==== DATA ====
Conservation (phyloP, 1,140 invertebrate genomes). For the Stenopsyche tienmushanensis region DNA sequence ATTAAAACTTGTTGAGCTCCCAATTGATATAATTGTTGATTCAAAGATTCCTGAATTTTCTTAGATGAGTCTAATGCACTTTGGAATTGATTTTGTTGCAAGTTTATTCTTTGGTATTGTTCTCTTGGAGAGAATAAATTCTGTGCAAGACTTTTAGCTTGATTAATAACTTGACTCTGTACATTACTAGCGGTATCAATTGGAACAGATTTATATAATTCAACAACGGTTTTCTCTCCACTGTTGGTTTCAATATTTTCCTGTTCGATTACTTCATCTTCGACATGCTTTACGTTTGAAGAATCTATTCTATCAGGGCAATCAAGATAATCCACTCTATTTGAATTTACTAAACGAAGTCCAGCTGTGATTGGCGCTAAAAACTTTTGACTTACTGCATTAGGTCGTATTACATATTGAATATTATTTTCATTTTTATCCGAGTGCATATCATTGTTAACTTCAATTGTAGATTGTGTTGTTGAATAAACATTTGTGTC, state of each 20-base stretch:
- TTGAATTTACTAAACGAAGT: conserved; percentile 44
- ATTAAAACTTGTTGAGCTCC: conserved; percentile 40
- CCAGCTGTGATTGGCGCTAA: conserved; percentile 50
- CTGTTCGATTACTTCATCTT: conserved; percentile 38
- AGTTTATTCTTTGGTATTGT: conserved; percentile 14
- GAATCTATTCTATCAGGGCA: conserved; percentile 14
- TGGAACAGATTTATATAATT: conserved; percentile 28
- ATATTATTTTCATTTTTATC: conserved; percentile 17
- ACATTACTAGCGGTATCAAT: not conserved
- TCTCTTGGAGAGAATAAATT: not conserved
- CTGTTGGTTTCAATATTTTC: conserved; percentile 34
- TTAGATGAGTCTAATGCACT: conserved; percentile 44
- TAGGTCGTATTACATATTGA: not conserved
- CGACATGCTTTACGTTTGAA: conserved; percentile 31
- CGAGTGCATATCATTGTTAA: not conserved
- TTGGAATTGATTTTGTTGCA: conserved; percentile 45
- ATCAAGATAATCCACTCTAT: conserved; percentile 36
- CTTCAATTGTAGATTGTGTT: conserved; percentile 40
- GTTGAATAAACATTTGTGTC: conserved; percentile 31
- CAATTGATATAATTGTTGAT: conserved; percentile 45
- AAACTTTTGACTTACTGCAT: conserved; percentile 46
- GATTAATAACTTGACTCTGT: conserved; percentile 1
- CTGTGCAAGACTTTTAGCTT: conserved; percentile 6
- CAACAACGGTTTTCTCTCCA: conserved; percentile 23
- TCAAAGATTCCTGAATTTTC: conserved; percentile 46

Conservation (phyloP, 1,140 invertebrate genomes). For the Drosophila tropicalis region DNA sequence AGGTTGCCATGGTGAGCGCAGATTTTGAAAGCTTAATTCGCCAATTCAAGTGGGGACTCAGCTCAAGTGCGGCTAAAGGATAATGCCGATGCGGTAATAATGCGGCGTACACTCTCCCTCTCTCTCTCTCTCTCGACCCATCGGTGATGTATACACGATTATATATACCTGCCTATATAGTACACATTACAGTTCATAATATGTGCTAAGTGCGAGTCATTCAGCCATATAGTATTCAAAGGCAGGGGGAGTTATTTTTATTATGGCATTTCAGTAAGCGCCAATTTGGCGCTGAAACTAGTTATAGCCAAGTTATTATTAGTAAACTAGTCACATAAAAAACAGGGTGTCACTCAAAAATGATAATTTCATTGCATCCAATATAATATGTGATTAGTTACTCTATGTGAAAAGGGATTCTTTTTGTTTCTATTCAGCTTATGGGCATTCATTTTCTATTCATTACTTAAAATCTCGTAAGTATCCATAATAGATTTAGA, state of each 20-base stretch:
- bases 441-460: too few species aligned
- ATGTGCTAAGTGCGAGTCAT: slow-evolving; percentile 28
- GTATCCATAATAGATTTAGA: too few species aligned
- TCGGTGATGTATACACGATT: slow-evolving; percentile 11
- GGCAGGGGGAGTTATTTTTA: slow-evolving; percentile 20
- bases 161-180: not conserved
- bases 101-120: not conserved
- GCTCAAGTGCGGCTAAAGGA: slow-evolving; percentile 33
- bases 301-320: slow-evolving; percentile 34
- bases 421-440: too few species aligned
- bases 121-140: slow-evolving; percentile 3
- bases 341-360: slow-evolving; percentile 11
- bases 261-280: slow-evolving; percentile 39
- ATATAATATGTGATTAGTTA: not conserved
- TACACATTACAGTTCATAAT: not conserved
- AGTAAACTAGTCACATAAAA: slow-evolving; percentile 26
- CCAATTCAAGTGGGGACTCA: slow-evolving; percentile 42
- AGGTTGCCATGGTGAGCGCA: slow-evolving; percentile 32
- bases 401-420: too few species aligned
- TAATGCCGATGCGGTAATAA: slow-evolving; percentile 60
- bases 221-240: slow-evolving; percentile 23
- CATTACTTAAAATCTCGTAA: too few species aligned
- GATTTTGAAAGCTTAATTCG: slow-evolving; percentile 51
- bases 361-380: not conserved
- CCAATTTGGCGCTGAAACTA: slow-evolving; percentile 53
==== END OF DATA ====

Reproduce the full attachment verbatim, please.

Conservation (phyloP, 1,140 invertebrate genomes). For the Stenopsyche tienmushanensis region DNA sequence ATTAAAACTTGTTGAGCTCCCAATTGATATAATTGTTGATTCAAAGATTCCTGAATTTTCTTAGATGAGTCTAATGCACTTTGGAATTGATTTTGTTGCAAGTTTATTCTTTGGTATTGTTCTCTTGGAGAGAATAAATTCTGTGCAAGACTTTTAGCTTGATTAATAACTTGACTCTGTACATTACTAGCGGTATCAATTGGAACAGATTTATATAATTCAACAACGGTTTTCTCTCCACTGTTGGTTTCAATATTTTCCTGTTCGATTACTTCATCTTCGACATGCTTTACGTTTGAAGAATCTATTCTATCAGGGCAATCAAGATAATCCACTCTATTTGAATTTACTAAACGAAGTCCAGCTGTGATTGGCGCTAAAAACTTTTGACTTACTGCATTAGGTCGTATTACATATTGAATATTATTTTCATTTTTATCCGAGTGCATATCATTGTTAACTTCAATTGTAGATTGTGTTGTTGAATAAACATTTGTGTC, state of each 20-base stretch:
- TTGAATTTACTAAACGAAGT: conserved; percentile 44
- ATTAAAACTTGTTGAGCTCC: conserved; percentile 40
- CCAGCTGTGATTGGCGCTAA: conserved; percentile 50
- CTGTTCGATTACTTCATCTT: conserved; percentile 38
- AGTTTATTCTTTGGTATTGT: conserved; percentile 14
- GAATCTATTCTATCAGGGCA: conserved; percentile 14
- TGGAACAGATTTATATAATT: conserved; percentile 28
- ATATTATTTTCATTTTTATC: conserved; percentile 17
- ACATTACTAGCGGTATCAAT: not conserved
- TCTCTTGGAGAGAATAAATT: not conserved
- CTGTTGGTTTCAATATTTTC: conserved; percentile 34
- TTAGATGAGTCTAATGCACT: conserved; percentile 44
- TAGGTCGTATTACATATTGA: not conserved
- CGACATGCTTTACGTTTGAA: conserved; percentile 31
- CGAGTGCATATCATTGTTAA: not conserved
- TTGGAATTGATTTTGTTGCA: conserved; percentile 45
- ATCAAGATAATCCACTCTAT: conserved; percentile 36
- CTTCAATTGTAGATTGTGTT: conserved; percentile 40
- GTTGAATAAACATTTGTGTC: conserved; percentile 31
- CAATTGATATAATTGTTGAT: conserved; percentile 45
- AAACTTTTGACTTACTGCAT: conserved; percentile 46
- GATTAATAACTTGACTCTGT: conserved; percentile 1
- CTGTGCAAGACTTTTAGCTT: conserved; percentile 6
- CAACAACGGTTTTCTCTCCA: conserved; percentile 23
- TCAAAGATTCCTGAATTTTC: conserved; percentile 46

Conservation (phyloP, 1,140 invertebrate genomes). For the Drosophila tropicalis region DNA sequence AGGTTGCCATGGTGAGCGCAGATTTTGAAAGCTTAATTCGCCAATTCAAGTGGGGACTCAGCTCAAGTGCGGCTAAAGGATAATGCCGATGCGGTAATAATGCGGCGTACACTCTCCCTCTCTCTCTCTCTCTCGACCCATCGGTGATGTATACACGATTATATATACCTGCCTATATAGTACACATTACAGTTCATAATATGTGCTAAGTGCGAGTCATTCAGCCATATAGTATTCAAAGGCAGGGGGAGTTATTTTTATTATGGCATTTCAGTAAGCGCCAATTTGGCGCTGAAACTAGTTATAGCCAAGTTATTATTAGTAAACTAGTCACATAAAAAACAGGGTGTCACTCAAAAATGATAATTTCATTGCATCCAATATAATATGTGATTAGTTACTCTATGTGAAAAGGGATTCTTTTTGTTTCTATTCAGCTTATGGGCATTCATTTTCTATTCATTACTTAAAATCTCGTAAGTATCCATAATAGATTTAGA, state of each 20-base stretch:
- bases 441-460: too few species aligned
- ATGTGCTAAGTGCGAGTCAT: slow-evolving; percentile 28
- GTATCCATAATAGATTTAGA: too few species aligned
- TCGGTGATGTATACACGATT: slow-evolving; percentile 11
- GGCAGGGGGAGTTATTTTTA: slow-evolving; percentile 20
- bases 161-180: not conserved
- bases 101-120: not conserved
- GCTCAAGTGCGGCTAAAGGA: slow-evolving; percentile 33
- bases 301-320: slow-evolving; percentile 34
- bases 421-440: too few species aligned
- bases 121-140: slow-evolving; percentile 3
- bases 341-360: slow-evolving; percentile 11
- bases 261-280: slow-evolving; percentile 39
- ATATAATATGTGATTAGTTA: not conserved
- TACACATTACAGTTCATAAT: not conserved
- AGTAAACTAGTCACATAAAA: slow-evolving; percentile 26
- CCAATTCAAGTGGGGACTCA: slow-evolving; percentile 42
- AGGTTGCCATGGTGAGCGCA: slow-evolving; percentile 32
- bases 401-420: too few species aligned
- TAATGCCGATGCGGTAATAA: slow-evolving; percentile 60
- bases 221-240: slow-evolving; percentile 23
- CATTACTTAAAATCTCGTAA: too few species aligned
- GATTTTGAAAGCTTAATTCG: slow-evolving; percentile 51
- bases 361-380: not conserved
- CCAATTTGGCGCTGAAACTA: slow-evolving; percentile 53